In June 2017 we're all too aware of profiles that happily state 'No Fats', 'No Fems', 'No Asians', 'No Blacks!' These apps have proven to be cold, lonely and soul destroying places - whether you're considered one of the above, or not. I've seen horrendous lines like, "I block more Asians than the Great Wall of China". The community, on the surface, used to be respectful to one another. It can often feel like gay dating apps almost invite trolling - there's no vetting, countless faceless profiles with ambiguous names and ultimately, hardly any moderation.
If I were a young man going through the process of coming out in London in 2017, I'd be scared. Grindr, is a scary place.
Coming out is such an important time in a gay man's life, you're impressionable, you crave validation and you're exploring what the gay world has to offer. Downloading an app is far easier than going out and standing at the bar, trying to not look awkward, or alone. But the reality is, these apps make users feel dehumanised, isolated and miserable. The logo for Grindr, the app with 4m+ global users, is literally a mask. Unsolicited dick picks and drug-fuelled 'chem-sex' parties are commonplace. Young men can think this is normal. It's not, and often they discover this too late with drug and sex addictions at dangerously high rates.
From someone that has battled addiction myself, I've worked with '56 Dean Street' to help those in a similar position. My work has shown me that gay dating apps have a detrimental impact on our community. Research has shown that for some, especially those with addictive personalities, the adulation and 'hits' received on these apps is as destructive as any other addiction. Part of rehabilitation now involves removing hook-up apps altogether. People caught in this cycle leave their phones on permanently or overnight, they wake-up to see how many messages they have, it takes over lives.
I recently, conducted a survey, in collaboration with David Stewart and '56 Dean Street', to highlight the dangers of gay dating apps. Up until two years ago, the term 'chems' could be freely used on profiles, there's now a ban on this. Whilst this is progress, an erect penis on a profile is moderated but, talk of drugs still gets through - they're especially present in private chats. Over the course of the survey, I was only online for an hour each day, for three days. I was offered drugs 137 times - those numbers are staggering, it's a drug dealer's paradise!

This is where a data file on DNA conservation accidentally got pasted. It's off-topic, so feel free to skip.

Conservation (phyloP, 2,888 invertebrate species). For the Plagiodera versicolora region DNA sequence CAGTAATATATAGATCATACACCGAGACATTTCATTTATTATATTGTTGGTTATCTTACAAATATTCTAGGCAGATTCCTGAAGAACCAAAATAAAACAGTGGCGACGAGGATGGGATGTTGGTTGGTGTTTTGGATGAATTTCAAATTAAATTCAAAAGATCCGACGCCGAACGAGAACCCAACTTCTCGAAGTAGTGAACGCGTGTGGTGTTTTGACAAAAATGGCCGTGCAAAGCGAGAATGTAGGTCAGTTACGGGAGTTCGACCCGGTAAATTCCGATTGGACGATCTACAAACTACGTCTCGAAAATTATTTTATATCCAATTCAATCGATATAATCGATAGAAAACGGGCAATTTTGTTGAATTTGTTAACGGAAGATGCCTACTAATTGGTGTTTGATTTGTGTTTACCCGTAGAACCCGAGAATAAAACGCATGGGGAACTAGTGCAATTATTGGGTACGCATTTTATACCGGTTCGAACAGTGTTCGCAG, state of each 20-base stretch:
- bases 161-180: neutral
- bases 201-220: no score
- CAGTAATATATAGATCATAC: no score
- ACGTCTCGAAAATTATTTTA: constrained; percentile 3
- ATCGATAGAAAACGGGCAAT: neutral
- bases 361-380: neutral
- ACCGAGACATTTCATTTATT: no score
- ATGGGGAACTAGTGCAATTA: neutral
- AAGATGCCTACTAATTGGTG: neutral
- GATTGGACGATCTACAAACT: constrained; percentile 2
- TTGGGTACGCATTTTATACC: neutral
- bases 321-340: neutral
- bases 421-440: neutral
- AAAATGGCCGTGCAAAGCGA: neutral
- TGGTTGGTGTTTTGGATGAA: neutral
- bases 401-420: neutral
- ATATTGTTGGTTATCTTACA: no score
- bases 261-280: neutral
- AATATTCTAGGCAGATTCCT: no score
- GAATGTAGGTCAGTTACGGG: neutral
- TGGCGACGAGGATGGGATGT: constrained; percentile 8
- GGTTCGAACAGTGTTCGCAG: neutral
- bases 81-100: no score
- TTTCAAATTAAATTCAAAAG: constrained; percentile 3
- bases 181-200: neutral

There are apps out there that are trying to take a different approach. I discovered Chappy recently - all profile pictures must show a face, putting an end to the sea of anonymous users. All profiles must be verified via Facebook - making everyone much more accountable for their actions, behaviour, and conversations. They've seen what I've seen and felt there is a way for gay men to date in the modern world without losing our integrity in the process. They have an option to meet a 'Mr. Right' - someone looking for relationships over a hook-up. There's no unsolicited dick pics and there's an actual moderation system in place. It fills me with hope that there are now options out there. Time will tell if it's an app we'll be proud of as a community.
With apps like Grindr, Hornet and Scruff, you block someone and they pop-up again, having created another profile or, more often than not, they had two or more anyway! There's no guidance, it has brought out the worst in us! It has shaped a generation of gay men that communicate like this - which is nothing more than a false sense of normality.
Ultimately, we must take responsibly, it isn't solely the fault of gay dating apps but we all have a responsibility to protect the community from obvious threats. Collectively, we can highlight potential threats and steer people in the direction of positive, empowering options. We can meet one another and enjoy the scope of the digital world without compromising our dignity.